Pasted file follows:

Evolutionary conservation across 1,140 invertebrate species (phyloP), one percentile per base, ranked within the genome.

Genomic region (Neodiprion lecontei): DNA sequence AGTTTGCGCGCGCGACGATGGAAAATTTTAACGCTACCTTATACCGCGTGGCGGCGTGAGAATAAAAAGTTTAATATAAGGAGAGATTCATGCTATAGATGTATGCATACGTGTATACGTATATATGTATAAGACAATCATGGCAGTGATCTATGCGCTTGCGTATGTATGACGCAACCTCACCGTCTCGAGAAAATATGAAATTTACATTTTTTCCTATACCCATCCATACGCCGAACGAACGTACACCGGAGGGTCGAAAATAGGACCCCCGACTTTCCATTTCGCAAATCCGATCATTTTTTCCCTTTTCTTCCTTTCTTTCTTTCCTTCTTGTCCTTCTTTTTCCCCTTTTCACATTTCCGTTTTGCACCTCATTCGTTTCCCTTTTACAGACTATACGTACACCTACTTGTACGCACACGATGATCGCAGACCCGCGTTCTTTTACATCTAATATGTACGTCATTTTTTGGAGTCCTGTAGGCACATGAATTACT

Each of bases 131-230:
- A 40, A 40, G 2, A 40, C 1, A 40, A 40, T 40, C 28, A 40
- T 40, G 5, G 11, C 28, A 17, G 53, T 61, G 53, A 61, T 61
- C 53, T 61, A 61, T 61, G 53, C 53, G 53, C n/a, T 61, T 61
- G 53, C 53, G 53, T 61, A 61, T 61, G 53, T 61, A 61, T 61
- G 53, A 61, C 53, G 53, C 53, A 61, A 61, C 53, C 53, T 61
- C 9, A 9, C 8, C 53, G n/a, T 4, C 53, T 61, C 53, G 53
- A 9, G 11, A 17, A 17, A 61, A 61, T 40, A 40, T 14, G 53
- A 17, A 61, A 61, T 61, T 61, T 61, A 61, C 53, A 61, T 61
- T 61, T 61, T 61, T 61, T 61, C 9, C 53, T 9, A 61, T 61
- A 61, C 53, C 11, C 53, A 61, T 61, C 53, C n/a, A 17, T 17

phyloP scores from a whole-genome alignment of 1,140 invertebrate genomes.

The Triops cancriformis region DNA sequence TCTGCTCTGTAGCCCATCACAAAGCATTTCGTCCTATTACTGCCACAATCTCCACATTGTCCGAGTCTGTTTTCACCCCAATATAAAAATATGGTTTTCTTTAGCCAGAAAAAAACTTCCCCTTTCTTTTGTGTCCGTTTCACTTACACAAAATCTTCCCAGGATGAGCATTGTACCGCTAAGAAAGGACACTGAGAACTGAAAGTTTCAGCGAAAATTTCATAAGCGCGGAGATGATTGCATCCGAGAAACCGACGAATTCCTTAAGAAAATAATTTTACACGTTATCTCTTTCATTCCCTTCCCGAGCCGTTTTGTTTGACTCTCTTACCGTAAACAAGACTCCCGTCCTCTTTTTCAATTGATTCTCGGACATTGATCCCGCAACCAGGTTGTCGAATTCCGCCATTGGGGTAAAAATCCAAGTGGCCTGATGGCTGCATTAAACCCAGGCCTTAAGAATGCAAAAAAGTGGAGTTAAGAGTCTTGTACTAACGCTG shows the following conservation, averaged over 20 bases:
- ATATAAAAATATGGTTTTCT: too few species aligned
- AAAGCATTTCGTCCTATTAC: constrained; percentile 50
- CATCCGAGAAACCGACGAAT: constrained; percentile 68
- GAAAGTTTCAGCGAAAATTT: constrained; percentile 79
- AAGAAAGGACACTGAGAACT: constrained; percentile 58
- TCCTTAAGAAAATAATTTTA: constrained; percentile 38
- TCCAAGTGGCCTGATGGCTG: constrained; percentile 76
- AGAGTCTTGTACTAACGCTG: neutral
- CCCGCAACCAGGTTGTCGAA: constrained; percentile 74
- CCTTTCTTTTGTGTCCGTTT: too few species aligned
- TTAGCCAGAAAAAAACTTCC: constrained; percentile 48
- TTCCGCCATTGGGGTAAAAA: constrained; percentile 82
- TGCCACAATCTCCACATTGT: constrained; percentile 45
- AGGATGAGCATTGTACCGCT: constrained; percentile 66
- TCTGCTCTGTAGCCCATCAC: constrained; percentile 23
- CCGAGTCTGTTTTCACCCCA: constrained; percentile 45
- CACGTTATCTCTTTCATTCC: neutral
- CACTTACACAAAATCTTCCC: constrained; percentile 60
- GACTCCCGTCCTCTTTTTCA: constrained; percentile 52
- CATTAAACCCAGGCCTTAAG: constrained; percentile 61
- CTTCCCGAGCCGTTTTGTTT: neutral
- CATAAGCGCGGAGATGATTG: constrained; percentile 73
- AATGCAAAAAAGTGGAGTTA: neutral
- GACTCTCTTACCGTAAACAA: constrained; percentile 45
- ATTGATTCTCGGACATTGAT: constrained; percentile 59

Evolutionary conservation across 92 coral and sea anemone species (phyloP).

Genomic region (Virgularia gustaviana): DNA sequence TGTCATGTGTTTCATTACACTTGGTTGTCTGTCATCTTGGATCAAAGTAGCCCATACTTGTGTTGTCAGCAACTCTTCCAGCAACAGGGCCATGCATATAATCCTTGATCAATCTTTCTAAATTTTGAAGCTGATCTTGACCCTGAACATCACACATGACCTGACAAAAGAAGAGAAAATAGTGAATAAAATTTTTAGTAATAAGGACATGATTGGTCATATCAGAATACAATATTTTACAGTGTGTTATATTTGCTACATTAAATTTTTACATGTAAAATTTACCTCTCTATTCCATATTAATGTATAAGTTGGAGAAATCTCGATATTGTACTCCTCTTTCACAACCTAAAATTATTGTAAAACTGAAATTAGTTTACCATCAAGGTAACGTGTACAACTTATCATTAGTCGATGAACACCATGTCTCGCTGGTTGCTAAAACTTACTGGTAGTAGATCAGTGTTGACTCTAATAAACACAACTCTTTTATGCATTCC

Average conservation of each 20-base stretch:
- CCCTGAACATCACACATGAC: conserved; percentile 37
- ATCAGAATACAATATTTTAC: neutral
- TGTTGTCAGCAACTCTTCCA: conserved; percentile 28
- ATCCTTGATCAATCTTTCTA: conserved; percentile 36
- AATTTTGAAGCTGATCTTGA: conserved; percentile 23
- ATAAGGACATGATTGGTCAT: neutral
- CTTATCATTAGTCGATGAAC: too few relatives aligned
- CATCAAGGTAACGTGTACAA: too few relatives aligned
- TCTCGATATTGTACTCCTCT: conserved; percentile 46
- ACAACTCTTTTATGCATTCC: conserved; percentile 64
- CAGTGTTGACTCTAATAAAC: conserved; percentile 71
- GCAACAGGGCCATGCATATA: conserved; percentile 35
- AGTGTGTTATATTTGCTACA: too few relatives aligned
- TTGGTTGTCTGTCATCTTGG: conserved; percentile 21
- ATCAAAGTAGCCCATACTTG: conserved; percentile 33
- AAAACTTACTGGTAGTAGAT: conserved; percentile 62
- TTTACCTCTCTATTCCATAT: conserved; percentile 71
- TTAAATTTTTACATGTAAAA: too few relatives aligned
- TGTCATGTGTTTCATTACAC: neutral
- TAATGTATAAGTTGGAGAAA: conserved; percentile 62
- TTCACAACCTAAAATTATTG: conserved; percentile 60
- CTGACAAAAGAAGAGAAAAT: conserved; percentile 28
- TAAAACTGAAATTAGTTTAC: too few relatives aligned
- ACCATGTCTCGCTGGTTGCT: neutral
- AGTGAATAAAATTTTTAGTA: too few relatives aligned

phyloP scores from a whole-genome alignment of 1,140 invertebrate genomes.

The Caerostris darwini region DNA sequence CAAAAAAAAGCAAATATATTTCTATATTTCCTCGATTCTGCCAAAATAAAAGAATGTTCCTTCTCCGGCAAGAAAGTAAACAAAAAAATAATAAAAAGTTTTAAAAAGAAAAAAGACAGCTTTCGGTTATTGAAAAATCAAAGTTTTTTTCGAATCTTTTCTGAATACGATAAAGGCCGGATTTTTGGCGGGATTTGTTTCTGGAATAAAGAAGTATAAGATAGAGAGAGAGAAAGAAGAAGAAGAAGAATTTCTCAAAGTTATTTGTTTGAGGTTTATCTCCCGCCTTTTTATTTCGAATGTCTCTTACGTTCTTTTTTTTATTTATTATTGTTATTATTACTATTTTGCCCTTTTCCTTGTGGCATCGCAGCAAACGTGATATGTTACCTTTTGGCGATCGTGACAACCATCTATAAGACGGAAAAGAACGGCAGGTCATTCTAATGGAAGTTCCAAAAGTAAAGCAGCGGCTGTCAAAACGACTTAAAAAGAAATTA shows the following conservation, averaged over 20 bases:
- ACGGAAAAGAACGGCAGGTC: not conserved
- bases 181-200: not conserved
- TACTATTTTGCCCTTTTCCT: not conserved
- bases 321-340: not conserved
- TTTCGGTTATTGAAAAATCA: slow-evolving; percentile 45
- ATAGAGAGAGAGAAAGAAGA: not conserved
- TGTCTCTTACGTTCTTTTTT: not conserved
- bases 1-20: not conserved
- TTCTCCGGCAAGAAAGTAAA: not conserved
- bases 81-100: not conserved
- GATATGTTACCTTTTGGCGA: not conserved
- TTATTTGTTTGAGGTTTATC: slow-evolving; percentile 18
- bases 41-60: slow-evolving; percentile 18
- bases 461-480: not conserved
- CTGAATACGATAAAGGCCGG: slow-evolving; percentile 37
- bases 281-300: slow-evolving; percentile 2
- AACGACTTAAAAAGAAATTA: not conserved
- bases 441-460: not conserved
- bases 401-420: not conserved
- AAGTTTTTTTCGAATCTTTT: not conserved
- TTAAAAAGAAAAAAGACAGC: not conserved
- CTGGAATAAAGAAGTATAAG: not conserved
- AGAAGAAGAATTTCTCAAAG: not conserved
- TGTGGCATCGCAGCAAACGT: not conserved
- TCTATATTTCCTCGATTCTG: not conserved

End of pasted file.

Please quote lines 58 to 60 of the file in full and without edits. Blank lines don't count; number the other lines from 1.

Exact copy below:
- ATCAAAGTAGCCCATACTTG: conserved; percentile 33
- AAAACTTACTGGTAGTAGAT: conserved; percentile 62
- TTTACCTCTCTATTCCATAT: conserved; percentile 71